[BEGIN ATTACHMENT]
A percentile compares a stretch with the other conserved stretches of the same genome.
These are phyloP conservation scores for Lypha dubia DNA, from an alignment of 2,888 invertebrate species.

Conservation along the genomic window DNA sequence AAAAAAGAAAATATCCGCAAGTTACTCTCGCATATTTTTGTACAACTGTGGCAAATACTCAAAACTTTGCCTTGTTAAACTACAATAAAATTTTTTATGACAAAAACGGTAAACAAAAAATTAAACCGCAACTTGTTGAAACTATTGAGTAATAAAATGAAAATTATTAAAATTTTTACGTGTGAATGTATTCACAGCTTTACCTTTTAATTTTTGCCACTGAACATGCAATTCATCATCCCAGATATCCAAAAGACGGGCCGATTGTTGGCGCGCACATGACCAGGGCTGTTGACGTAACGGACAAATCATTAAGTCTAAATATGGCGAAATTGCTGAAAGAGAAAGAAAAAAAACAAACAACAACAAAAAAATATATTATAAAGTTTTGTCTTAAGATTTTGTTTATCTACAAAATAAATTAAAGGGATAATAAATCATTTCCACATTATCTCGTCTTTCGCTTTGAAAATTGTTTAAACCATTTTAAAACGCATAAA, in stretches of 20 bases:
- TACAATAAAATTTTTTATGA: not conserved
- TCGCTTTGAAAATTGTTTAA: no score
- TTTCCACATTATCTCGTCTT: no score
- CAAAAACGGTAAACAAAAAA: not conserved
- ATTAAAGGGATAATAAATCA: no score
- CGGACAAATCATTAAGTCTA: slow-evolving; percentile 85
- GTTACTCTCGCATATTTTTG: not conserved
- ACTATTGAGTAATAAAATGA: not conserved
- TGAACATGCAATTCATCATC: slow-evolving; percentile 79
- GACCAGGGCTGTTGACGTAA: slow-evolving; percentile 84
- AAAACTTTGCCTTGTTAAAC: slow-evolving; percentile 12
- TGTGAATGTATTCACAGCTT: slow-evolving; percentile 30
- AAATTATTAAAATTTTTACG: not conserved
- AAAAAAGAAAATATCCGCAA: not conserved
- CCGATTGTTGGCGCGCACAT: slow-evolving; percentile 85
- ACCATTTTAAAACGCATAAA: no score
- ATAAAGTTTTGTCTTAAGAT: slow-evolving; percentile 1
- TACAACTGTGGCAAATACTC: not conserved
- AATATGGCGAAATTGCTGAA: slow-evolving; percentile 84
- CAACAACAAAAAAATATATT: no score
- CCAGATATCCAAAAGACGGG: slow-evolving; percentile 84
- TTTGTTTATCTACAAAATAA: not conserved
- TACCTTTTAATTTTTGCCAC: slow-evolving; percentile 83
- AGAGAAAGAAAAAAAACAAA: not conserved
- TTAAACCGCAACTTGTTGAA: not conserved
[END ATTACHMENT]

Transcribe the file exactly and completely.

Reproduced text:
A percentile compares a stretch with the other conserved stretches of the same genome.
These are phyloP conservation scores for Lypha dubia DNA, from an alignment of 2,888 invertebrate species.

Conservation along the genomic window DNA sequence AAAAAAGAAAATATCCGCAAGTTACTCTCGCATATTTTTGTACAACTGTGGCAAATACTCAAAACTTTGCCTTGTTAAACTACAATAAAATTTTTTATGACAAAAACGGTAAACAAAAAATTAAACCGCAACTTGTTGAAACTATTGAGTAATAAAATGAAAATTATTAAAATTTTTACGTGTGAATGTATTCACAGCTTTACCTTTTAATTTTTGCCACTGAACATGCAATTCATCATCCCAGATATCCAAAAGACGGGCCGATTGTTGGCGCGCACATGACCAGGGCTGTTGACGTAACGGACAAATCATTAAGTCTAAATATGGCGAAATTGCTGAAAGAGAAAGAAAAAAAACAAACAACAACAAAAAAATATATTATAAAGTTTTGTCTTAAGATTTTGTTTATCTACAAAATAAATTAAAGGGATAATAAATCATTTCCACATTATCTCGTCTTTCGCTTTGAAAATTGTTTAAACCATTTTAAAACGCATAAA, in stretches of 20 bases:
- TACAATAAAATTTTTTATGA: not conserved
- TCGCTTTGAAAATTGTTTAA: no score
- TTTCCACATTATCTCGTCTT: no score
- CAAAAACGGTAAACAAAAAA: not conserved
- ATTAAAGGGATAATAAATCA: no score
- CGGACAAATCATTAAGTCTA: slow-evolving; percentile 85
- GTTACTCTCGCATATTTTTG: not conserved
- ACTATTGAGTAATAAAATGA: not conserved
- TGAACATGCAATTCATCATC: slow-evolving; percentile 79
- GACCAGGGCTGTTGACGTAA: slow-evolving; percentile 84
- AAAACTTTGCCTTGTTAAAC: slow-evolving; percentile 12
- TGTGAATGTATTCACAGCTT: slow-evolving; percentile 30
- AAATTATTAAAATTTTTACG: not conserved
- AAAAAAGAAAATATCCGCAA: not conserved
- CCGATTGTTGGCGCGCACAT: slow-evolving; percentile 85
- ACCATTTTAAAACGCATAAA: no score
- ATAAAGTTTTGTCTTAAGAT: slow-evolving; percentile 1
- TACAACTGTGGCAAATACTC: not conserved
- AATATGGCGAAATTGCTGAA: slow-evolving; percentile 84
- CAACAACAAAAAAATATATT: no score
- CCAGATATCCAAAAGACGGG: slow-evolving; percentile 84
- TTTGTTTATCTACAAAATAA: not conserved
- TACCTTTTAATTTTTGCCAC: slow-evolving; percentile 83
- AGAGAAAGAAAAAAAACAAA: not conserved
- TTAAACCGCAACTTGTTGAA: not conserved